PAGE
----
It was observed that the quality of student assignments increased significantly after using WEB-CAT. It was found that the code developed using WEB-CAT contained 45% fewer defects per 1000 (non commented) lines of code.
Praktomat was created at Universitat Passau in Germany. The purpose of creating Praktomat was to build an environment which would help students enhance the quality of their code. Along with automated grading it also has a focus on peer reviews. The creators of Praktomat felt that reviewing others software and having one’s software reviewed helps in producing better code. This is the reason why Praktomat has a strong focus on peer review and allows users to review as well as annotate code written by other students. Students can resubmit their code any number of times till the deadline. This way they can improve their code by adopting things they learned by reviewing other students code as well as lessons they learned by others feedback of their own code.
Praktomat evaluates student assignments by running them against a test suite provided by the faculty. The faculty creates two test suites – a public suite and a secret suite. The public suite is distributed to the students to help them validate their project. The secret test suite is not made available to the students, but they are aware of its existence. An assignment is evaluated by automatically running both the test suites against it, and also by manual examination by the faculty. Praktomat was developed in Python, and is hosted on SourceForge.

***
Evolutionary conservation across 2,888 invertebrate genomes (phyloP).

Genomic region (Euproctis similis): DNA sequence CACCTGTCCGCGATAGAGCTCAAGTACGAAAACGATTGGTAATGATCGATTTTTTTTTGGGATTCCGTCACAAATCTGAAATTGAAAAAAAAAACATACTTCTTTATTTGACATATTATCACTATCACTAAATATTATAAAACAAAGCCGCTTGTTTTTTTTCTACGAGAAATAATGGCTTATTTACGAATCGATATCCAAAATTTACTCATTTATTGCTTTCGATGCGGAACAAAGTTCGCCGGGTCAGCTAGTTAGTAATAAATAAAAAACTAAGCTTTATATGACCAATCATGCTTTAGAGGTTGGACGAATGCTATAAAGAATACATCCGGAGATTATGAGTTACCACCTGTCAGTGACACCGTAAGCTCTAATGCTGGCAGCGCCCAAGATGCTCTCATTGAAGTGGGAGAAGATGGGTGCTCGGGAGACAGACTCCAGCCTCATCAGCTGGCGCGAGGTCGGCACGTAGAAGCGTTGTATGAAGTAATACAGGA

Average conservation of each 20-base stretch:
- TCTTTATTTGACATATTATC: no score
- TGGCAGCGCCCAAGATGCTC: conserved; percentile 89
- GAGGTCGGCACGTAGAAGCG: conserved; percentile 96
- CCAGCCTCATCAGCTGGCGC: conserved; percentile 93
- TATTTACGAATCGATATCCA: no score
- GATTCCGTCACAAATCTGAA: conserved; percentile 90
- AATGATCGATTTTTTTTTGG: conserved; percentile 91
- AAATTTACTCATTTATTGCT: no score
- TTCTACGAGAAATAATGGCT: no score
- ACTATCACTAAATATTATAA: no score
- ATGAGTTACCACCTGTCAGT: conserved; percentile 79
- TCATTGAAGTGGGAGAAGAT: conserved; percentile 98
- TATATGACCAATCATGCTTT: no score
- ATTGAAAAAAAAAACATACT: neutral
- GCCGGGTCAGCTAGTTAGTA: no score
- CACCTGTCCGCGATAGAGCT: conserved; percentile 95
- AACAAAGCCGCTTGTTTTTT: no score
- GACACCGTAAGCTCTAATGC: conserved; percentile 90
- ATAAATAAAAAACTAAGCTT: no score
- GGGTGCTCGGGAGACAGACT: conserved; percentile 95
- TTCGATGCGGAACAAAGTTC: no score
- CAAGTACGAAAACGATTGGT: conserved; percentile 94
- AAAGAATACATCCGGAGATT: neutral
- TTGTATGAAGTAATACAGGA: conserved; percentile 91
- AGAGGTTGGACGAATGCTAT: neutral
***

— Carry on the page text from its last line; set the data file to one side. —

My contention that student project submissions should be backed by a process to encourage best practices, and a software to automate as well as facilitate the process, has become stronger after reviewing WEB-CAT and Praktomat.
What best practices should we incorporate in the process? What are the features that an automated grading software should contain? WEB-CAT, Praktomat, and several other software give a good starting point. We can learn from their successes and failures, and enhance the offering by adding our own experience.
WEB-CAT and several other sources have shown us that TDD is definitely a good practice. In a university environment TDD will work best if it is complemented by instant feedback to the students. We want to have a process that will encourage students to improve the quality of their code. They should be graded on the best code they can submit till the deadline. Two things are needed for this – instant feedback and the ability to resubmit assignments. WEB-CAT achieves this by assessing submissions in real time, and displaying the results to the students immediately. WEB-CAT allows students to re-submit assignments any number of time till the due date. Since faculty members are already overloaded with work, the software should take some of the faculties responsibilities. WEB-CAT automatically evaluates and grades the student’s assignments, leaving faculty with time for more meaningful activities.
Praktomat has shown us that there is a definite benefit to peer review. When we review code written by others, we can go beyond the paradigms set in our own mind. Having our code reviewed by others can help us see our shortcomings which we may have earlier overlooked. Praktomat allows students to review code written by others. However the review is hidden from the faculty, to ensure that it does not impact grading. Praktomat does not rely on 100% automatic evaluation of the assignments. Praktomat evaluates certain aspects automatically and the rest are evaluated manually. Factors like code quality, documentation, etc are reviewed and evaluated manually by the faculty. There may be two reasons for this. Software to support automatic evaluation of these things may not have been available when Praktomat was written, or the creators felt that certain things are best evaluated by the faculty.